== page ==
Software is eating the world of eating

17 thanks bignight jma
The Samuel Goldwyn Company

Software is eating the world. That's what engineer/investor Marc Andreessen famously wrote nine years ago in a ground-breaking article in the Wall Street Journal.

Andreessen was merely pointing out that global business was entering a new phase. Instead of technology companies operating in the new world, and non-technology companies functioning in the old world, the former non-technology companies were now being run on software as the core part of their businesses (or delivered as web-based services).

Nearly right on Andreessen's schedule, one of the most non-digital, non-technology, non-software businesses is being eaten by software: The restaurant business.

How restaurants went digital

Software is eating the world. That's what engineer/investor Marc Andreessen famously wrote nine years ago in a ground-breaking article in the Wall Street Journal.

Andreessen was merely pointing out that global business was entering a new phase. Instead of technology companies operating in the new world, and non-technology companies functioning in the old world, the former non-technology companies were now being run on software as the core part of their businesses (or delivered as web-based services).

Nearly right on Andreessen's schedule, one of the most non-digital, non-technology, non-software businesses is being eaten by software: The restaurant business.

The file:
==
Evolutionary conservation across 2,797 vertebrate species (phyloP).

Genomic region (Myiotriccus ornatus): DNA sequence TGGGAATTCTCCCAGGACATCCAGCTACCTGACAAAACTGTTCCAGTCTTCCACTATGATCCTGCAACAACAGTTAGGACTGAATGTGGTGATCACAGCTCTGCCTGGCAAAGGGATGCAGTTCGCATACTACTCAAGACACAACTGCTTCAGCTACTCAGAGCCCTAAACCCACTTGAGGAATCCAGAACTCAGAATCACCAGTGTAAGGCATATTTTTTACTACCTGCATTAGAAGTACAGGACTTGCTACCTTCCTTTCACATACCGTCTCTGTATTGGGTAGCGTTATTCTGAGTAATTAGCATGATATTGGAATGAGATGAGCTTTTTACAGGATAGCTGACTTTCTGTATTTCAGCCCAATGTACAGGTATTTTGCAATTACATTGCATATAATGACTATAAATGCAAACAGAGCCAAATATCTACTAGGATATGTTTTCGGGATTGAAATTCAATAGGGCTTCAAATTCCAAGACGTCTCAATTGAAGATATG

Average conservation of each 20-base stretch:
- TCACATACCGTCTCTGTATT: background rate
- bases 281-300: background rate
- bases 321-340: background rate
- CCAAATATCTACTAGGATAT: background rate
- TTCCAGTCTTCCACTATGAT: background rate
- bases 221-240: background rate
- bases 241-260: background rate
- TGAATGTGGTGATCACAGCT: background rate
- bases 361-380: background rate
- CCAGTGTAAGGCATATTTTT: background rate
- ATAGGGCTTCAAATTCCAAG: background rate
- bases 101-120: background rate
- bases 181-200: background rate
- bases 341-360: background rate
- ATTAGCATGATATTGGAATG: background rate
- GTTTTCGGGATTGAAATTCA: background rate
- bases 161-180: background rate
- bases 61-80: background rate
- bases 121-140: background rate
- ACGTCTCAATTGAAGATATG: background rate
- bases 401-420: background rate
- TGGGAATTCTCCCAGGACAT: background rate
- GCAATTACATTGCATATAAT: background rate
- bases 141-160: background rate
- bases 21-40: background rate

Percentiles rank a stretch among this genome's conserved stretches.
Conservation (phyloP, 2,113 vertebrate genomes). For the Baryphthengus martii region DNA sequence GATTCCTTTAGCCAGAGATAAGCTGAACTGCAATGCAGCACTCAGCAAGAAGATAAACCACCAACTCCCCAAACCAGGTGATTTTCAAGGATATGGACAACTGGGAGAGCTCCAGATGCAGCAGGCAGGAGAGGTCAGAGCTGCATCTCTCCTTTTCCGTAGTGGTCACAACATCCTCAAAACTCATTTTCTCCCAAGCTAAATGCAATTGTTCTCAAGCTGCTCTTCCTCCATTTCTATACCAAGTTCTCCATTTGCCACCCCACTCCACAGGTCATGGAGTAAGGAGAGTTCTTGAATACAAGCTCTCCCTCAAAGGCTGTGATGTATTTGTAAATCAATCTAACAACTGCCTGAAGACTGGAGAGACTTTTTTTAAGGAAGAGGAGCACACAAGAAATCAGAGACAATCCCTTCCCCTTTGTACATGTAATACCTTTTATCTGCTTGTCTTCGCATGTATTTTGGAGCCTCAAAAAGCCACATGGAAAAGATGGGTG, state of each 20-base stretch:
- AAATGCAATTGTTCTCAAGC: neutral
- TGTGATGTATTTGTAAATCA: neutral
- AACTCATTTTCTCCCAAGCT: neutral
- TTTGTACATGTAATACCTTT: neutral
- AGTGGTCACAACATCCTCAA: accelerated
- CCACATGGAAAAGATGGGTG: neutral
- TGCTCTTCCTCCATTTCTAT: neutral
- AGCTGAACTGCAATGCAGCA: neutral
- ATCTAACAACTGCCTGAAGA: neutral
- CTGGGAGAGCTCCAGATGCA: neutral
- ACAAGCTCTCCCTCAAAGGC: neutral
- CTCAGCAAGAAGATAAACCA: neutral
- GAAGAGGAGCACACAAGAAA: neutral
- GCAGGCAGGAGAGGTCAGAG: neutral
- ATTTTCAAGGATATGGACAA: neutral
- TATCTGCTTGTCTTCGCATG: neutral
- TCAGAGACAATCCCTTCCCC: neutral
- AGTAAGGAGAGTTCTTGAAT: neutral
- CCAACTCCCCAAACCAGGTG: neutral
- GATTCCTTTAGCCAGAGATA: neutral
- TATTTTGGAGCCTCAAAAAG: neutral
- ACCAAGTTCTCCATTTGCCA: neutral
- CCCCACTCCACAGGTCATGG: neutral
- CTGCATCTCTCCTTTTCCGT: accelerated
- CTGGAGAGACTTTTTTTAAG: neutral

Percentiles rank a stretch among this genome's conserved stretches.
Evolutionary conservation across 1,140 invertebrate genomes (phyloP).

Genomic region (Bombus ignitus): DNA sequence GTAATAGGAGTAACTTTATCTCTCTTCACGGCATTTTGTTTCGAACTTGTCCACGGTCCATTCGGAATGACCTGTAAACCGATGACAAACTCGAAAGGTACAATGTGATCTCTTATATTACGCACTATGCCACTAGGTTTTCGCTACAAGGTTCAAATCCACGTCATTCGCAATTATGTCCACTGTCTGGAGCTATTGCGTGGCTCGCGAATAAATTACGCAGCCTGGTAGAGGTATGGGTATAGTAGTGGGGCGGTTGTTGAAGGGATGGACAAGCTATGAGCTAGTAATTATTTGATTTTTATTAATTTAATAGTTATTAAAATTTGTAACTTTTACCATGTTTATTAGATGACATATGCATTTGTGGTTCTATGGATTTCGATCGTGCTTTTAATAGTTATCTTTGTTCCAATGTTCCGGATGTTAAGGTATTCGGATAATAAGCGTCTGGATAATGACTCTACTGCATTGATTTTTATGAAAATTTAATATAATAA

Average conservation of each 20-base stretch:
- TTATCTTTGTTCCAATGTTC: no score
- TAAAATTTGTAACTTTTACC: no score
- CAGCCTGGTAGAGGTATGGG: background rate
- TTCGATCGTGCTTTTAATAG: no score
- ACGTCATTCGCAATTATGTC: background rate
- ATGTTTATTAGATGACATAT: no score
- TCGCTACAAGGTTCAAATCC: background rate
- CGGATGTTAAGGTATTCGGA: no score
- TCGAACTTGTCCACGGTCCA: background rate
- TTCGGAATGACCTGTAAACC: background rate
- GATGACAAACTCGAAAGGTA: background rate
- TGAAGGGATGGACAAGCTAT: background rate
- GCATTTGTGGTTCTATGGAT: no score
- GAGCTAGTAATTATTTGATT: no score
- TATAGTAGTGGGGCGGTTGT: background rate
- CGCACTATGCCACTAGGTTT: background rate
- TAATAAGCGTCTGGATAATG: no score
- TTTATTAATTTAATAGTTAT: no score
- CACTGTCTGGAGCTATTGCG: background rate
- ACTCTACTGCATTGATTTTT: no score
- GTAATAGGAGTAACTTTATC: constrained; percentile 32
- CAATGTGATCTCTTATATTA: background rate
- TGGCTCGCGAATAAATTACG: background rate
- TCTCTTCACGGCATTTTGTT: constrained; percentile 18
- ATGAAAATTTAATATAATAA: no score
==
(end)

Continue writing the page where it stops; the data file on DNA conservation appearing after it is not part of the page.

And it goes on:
How restaurants went digital

We're hearing all kinds of teeth-gnashing and hair-ripping over the business-killing effect of the coronavirus crisis on the restaurant industry.

These high-capital, low-margin businesses tend to hang on by their teeth in normal times. With social distancing measures in place, people can't go and sit in crowded restaurants for now. So restaurants are tragically going out of business, or desperately monetizing by offering curbside pickup or selling their wine.

But the idea that restaurants are being destroyed by the coronavirus is merely the short-term, immediate view. The long-term view is that restaurants were already on track to be slowly impacted by other trends.

Over the past decade, restaurant alternatives -- which is to say: alternative business models for people to buy food prepared by cooks and chefs -- have been growing. Food trucks, home delivery, order and pickup and other business have been on the rise for years.

For the most part, these alternatives didn't really impact restaurants. They came as alternatives to home cooking.

Two trends have been driving these alternatives. One is that people's home interiors have been getting better. In the old days, when the average middle-class or upper middle-class home was relatively boring, drab, small and tasteless, going to a restaurant was an escape from the hum drum of spending another evening at home. (Also: TV and other home entertainment options have become amazing.)

The appeal of home-delivered food gave rise to a new kind of “softwareization” -- the app-based home delivery startup. New companies like DoorDash, Grubhub, Postmates, Deliveroo and Uber Eats emerged. These companies partnered with restaurants, enabling drivers to pick up food at restaurants and deliver it to customers, who used the app for payment, menu selection, ordering and to track the delivery to their door.

Food delivery has grown 300% faster than restaurants over the past five years. With a critical mass of food delivery business, a breathtaking new concept came to the prepared food industry starting last year that mimicked the trend that rocked the world of enterprise IT: the cloud kitchen.

Cloud kitchens change everything

A cloud kitchen is a kitchen business that prepares food for alternatives to restaurants, such as delivery businesses, food trucks, catering businesses, meal kits and sometimes curbside or window pickup.